There’s a lot of interesting flora in the wilderness.
Here’s a showy lady slipper, the Minnesota state flower (within a few paces of Emma’s tent to boot).
This soft little orb is known as pincushion moss.
One of the most spectacular plants we encountered was this colony of Sundew growing on a log in Cherokee Creek.
This is a carnivorous plant. The end of the red hairs on this plant look like little drops of inviting dew. Surprise, if you are an insect looking for a dew drop or bit of nectar. It is sticky and “eats” the insects in the highly acidic, nutrient-deficient bog.
Another carnivorous plant of the floating bog – the pitcher plant. Named for the inviting entrance that attracts insects and small children (OK, maybe not small children).
The insects slide down, the hairs inside the pitcher facing down, where a reservoir of liquid drowns them since they cannot crawl back out.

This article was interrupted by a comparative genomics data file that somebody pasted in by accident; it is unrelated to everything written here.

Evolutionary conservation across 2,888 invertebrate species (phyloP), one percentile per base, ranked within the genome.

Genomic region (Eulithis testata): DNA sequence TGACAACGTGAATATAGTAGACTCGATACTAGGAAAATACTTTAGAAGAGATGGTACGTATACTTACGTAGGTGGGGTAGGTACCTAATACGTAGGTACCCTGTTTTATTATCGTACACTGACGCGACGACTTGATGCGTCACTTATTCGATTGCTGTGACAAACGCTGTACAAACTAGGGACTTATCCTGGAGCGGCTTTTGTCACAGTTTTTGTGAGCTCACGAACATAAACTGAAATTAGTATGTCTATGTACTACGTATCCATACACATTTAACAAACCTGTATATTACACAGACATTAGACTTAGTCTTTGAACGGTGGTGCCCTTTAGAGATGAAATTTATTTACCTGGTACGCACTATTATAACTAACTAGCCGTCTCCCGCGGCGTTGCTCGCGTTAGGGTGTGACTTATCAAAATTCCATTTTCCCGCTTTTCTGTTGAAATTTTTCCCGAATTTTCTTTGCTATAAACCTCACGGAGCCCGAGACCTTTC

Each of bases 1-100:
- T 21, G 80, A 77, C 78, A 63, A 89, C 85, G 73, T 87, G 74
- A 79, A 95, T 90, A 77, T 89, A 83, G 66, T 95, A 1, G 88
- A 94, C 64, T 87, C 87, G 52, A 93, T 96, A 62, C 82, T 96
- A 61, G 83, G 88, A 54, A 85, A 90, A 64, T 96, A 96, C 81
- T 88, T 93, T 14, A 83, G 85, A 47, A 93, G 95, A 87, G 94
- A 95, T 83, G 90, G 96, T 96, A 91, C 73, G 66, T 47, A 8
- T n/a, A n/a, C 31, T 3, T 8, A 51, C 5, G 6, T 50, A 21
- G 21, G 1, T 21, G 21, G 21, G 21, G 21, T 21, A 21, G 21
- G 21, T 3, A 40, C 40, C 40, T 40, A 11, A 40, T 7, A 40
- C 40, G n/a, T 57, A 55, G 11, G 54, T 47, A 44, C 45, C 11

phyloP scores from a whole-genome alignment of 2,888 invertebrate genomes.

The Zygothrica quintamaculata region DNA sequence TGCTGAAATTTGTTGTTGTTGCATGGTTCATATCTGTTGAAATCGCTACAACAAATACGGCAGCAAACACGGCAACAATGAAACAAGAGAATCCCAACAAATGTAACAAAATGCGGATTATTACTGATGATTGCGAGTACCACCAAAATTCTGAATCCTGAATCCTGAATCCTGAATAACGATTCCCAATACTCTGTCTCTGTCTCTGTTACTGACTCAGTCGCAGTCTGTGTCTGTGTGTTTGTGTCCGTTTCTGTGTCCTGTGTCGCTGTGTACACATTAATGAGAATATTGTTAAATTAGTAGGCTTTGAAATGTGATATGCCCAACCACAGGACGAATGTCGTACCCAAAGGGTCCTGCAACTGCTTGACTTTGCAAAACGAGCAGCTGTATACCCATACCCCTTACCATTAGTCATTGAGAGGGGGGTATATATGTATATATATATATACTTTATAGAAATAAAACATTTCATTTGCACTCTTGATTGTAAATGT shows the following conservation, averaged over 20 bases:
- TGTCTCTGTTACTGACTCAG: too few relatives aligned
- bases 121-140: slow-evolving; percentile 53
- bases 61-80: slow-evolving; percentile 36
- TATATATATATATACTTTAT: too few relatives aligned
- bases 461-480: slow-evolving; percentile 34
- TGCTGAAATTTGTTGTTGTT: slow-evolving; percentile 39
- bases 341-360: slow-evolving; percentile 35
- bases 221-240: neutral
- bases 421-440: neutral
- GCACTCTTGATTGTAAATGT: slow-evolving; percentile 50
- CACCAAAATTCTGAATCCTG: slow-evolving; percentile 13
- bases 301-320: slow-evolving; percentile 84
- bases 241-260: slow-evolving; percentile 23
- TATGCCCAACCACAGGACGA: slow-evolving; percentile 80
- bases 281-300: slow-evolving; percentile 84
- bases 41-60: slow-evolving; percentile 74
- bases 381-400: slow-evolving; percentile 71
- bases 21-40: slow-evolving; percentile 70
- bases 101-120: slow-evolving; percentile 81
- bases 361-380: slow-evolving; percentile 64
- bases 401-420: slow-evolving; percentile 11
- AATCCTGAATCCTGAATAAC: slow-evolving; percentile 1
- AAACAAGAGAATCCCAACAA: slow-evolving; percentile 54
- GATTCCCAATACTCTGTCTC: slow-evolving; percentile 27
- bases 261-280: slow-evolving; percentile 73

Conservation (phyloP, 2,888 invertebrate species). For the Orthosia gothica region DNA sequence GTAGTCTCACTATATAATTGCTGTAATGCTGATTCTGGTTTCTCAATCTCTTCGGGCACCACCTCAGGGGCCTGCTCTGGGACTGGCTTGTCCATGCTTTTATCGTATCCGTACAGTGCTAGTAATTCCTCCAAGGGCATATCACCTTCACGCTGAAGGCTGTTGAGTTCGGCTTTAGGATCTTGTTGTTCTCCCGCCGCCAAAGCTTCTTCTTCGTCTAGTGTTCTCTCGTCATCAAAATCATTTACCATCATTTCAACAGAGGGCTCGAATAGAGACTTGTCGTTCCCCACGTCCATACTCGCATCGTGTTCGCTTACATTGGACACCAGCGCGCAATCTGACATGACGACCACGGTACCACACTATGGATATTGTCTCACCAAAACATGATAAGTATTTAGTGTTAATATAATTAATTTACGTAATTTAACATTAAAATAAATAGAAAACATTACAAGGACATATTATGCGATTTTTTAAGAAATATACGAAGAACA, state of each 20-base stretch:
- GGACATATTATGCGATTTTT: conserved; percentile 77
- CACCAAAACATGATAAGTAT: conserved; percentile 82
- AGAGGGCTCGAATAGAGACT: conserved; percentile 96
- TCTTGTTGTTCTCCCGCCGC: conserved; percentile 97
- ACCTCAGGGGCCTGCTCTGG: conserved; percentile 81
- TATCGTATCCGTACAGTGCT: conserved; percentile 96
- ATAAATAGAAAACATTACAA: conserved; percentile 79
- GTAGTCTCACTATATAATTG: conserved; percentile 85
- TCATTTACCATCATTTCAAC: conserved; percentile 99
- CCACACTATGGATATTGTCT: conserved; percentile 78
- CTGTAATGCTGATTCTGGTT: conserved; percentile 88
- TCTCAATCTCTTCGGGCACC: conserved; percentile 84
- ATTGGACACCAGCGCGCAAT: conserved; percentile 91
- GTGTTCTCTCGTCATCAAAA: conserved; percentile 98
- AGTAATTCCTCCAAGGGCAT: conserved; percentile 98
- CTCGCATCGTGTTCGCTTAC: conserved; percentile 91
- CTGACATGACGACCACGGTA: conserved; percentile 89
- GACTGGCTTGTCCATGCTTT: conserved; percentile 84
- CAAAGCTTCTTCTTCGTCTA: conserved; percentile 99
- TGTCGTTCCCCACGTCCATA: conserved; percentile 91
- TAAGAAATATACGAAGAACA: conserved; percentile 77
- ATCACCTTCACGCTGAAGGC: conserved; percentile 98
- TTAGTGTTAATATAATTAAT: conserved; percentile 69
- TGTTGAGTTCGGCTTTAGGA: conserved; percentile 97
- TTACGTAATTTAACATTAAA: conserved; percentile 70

Once more sporting the Meadville-Lombard swag, Linda portages the canoe between two lakes.
Martin get in on the action as well. The biggest portaging day was 4 portages totaling about 432 rods, or about 1.25 miles. Yes, that means carrying the canoes, all the food, tents, and equipment for over a mile – over rocks, through mud, up and down hill.
Here we are hiding out in a grove of cedar trees on Sawbill Lake while we waited an hour or so for the lightning to stop. We had originally planned on staying the last night on Sawbill, but the rain, and unsettled weather led us to get out at about 4:00 in the afternoon and power-driving home to avoid the big storms.
We raced the storms out of the BWCA, then also raced the storms in the car from Duluth to Minneapolis.
Finally, the aftermath – getting everything unpacked and dried out before putting it away.